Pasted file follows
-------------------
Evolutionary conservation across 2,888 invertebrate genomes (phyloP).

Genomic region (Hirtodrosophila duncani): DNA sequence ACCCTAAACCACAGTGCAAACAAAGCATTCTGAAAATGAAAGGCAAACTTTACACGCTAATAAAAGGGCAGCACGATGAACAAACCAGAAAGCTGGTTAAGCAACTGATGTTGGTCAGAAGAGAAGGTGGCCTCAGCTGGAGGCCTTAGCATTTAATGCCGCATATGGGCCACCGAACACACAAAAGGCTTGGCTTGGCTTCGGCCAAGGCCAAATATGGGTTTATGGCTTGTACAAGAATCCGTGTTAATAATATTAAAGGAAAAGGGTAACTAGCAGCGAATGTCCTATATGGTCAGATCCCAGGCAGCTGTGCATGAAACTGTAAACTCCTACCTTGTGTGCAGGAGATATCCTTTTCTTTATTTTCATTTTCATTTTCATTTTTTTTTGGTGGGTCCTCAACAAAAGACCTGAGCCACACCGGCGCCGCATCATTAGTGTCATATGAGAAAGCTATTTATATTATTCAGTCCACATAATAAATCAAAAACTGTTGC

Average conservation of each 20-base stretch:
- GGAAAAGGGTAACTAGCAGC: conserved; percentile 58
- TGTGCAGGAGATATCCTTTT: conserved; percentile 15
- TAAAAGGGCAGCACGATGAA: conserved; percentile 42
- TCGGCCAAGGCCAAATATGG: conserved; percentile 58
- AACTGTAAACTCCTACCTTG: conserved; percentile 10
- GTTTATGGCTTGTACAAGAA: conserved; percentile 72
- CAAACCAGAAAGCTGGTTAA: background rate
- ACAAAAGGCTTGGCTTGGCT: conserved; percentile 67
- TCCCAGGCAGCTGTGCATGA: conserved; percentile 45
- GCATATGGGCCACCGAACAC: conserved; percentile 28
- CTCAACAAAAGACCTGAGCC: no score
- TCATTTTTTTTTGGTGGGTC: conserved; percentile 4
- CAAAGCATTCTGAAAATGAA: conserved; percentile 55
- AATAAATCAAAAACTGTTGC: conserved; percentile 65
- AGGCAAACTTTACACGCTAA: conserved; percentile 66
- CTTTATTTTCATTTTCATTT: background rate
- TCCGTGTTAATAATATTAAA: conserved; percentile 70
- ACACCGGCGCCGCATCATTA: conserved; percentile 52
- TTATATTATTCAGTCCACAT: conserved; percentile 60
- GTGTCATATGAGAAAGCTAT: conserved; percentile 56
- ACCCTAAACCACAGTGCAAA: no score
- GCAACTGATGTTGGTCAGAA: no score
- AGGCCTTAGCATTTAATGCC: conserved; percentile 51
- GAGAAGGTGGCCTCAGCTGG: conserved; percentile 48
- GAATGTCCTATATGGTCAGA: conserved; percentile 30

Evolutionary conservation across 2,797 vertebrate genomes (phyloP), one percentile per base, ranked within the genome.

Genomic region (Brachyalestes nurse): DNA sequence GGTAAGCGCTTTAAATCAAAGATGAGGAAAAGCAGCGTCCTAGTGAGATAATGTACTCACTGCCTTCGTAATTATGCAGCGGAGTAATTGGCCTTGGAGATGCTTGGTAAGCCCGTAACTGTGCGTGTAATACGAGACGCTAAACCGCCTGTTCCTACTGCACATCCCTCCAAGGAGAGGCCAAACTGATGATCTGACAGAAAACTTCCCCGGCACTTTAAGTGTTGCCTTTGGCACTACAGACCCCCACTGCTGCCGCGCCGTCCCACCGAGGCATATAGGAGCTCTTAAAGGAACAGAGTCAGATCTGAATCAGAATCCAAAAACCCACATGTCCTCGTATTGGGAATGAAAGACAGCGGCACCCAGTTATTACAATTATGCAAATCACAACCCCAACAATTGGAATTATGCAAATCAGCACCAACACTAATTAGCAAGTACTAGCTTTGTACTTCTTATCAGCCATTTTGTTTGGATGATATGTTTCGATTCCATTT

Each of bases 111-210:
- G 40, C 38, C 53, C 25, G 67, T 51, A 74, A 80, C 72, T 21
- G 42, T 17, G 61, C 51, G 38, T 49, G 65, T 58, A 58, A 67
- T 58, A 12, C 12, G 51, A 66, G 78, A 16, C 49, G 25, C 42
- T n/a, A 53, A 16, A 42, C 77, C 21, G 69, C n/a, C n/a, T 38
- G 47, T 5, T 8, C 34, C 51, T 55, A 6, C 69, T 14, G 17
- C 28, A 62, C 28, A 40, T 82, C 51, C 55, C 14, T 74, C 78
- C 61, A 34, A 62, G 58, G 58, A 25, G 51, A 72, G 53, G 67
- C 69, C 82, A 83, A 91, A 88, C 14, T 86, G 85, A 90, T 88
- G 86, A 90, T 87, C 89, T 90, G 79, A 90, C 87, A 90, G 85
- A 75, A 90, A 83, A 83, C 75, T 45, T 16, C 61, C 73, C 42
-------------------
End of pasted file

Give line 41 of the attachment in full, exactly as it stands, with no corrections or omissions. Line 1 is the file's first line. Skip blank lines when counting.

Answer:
- A 75, A 90, A 83, A 83, C 75, T 45, T 16, C 61, C 73, C 42